3. Easier to Use

Measuring is a notably tedious task requiring highly trained operators. Using on-machine measurement makes the process significantly easier because there’s less training involved since the machine does it all. As a result, costs can be reduced from both a labor and time perspective.

Challenges of On-Machine Measurement

1. Error Prone

The most popular critique of on-machine measurement is that it’s an error-prone process. This fact is the main reason why on-machine measurement is controversial.

Machining environments are unpredictable and have exposure to factors like humidity, fluctuating temperatures, fluids, and swarf that affect measurement accuracy. This exposure is why measuring often takes place in a different contained area.

Another reason on-machine measurement is error-prone is that it puts all trust in a machine to regulate itself when the machine is causing defects. If a machine is defective, it’ll produce defective results and won’t be caught. Many argue that having a separate measuring device unrelated to the machine creating the defects is better.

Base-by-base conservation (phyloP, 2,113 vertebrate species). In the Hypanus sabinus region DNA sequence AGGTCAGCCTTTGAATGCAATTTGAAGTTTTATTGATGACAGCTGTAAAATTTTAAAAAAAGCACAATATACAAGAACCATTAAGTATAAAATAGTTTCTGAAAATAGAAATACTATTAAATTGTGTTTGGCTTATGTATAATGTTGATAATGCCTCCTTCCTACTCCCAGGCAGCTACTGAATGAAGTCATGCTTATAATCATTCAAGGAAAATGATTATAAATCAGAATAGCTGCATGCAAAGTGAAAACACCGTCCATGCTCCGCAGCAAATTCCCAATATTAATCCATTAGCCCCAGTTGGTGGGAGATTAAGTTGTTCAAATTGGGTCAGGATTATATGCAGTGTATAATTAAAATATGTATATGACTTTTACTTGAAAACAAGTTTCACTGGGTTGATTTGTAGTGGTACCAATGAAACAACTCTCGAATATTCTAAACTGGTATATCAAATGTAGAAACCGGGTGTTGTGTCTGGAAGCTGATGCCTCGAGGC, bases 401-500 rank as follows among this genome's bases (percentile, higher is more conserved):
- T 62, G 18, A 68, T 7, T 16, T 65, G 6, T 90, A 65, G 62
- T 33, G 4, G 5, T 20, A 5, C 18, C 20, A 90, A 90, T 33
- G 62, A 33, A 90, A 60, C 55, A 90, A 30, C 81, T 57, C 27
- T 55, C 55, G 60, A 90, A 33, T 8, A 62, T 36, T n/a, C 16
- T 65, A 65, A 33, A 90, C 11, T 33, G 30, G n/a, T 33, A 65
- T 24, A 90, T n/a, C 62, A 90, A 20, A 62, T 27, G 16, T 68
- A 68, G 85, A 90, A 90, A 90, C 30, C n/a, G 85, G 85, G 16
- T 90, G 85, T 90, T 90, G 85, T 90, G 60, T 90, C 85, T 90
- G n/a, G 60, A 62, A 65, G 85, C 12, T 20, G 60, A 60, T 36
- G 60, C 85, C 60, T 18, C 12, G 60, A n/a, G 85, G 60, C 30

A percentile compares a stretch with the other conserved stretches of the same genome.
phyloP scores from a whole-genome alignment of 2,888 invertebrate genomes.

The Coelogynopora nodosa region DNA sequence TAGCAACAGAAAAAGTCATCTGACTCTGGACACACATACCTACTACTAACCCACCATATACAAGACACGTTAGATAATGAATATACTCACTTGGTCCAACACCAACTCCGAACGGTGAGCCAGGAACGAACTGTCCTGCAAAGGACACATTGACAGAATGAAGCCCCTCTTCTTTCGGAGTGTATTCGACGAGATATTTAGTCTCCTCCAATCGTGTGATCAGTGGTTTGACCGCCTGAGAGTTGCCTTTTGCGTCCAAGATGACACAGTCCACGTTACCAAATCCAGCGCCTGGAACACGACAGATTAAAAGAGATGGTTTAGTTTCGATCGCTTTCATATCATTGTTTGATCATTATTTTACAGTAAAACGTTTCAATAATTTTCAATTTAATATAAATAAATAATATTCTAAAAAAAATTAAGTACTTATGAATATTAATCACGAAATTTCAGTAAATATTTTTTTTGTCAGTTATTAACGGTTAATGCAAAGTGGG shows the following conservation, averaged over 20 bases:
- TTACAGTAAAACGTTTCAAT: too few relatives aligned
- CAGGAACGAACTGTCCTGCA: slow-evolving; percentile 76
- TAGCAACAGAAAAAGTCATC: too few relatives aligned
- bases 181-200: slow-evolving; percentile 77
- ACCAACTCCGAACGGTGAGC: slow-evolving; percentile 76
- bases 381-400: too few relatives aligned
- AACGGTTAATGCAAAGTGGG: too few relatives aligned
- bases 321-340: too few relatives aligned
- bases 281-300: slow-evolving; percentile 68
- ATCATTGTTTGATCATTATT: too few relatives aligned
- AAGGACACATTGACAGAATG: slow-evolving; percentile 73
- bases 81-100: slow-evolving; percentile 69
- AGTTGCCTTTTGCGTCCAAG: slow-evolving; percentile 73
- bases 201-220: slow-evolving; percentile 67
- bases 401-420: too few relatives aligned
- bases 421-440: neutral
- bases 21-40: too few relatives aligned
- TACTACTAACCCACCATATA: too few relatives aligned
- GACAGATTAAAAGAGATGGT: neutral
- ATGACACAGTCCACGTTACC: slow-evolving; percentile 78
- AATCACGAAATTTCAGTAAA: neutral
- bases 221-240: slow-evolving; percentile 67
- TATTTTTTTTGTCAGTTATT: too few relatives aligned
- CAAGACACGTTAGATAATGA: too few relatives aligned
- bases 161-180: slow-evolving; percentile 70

The effects of an inaccurate measurement could be catastrophic for high-stakes industries like medical devices, aerospace, and automotive. For many, the convenience of on-machine measurement isn’t worth the risk.

2. Costly

The process is costly because of the error risk with on-machine measurement. Not only is it not cost-effective to have measurement quality errors frequently, but trying to control these factors is also costly. With the exposure to contaminants, there’s an extra budget put into climate and particle control. The extra cost put into this doesn’t even out when comparing on-machine measurement to a different and more accurate tool.

3. Slows Production

While some argue that on-machine measurement speeds up production because there’s no stopping and starting, others refute that with the opposite claim. Adding measurement to machinery makes the machine run slower, so it doesn’t make a difference if there’s a starting and stopping for a different measuring device.

CMM Solutions for Measurement

The frequent pushback in the debate on-machine measurement is whether using a CMM shop floor measuring machine is more efficient and accurate.

CMMs are shop floor measurement devices that measure and inspect 3D GD&T features like parallelism and perpendicularity. They’re known for accuracy and come in four types: gantry, bridge, cantilever, and portable. Since most of these types are stationary, that’s a huge driver for why people advocate for on-machine measurement instead.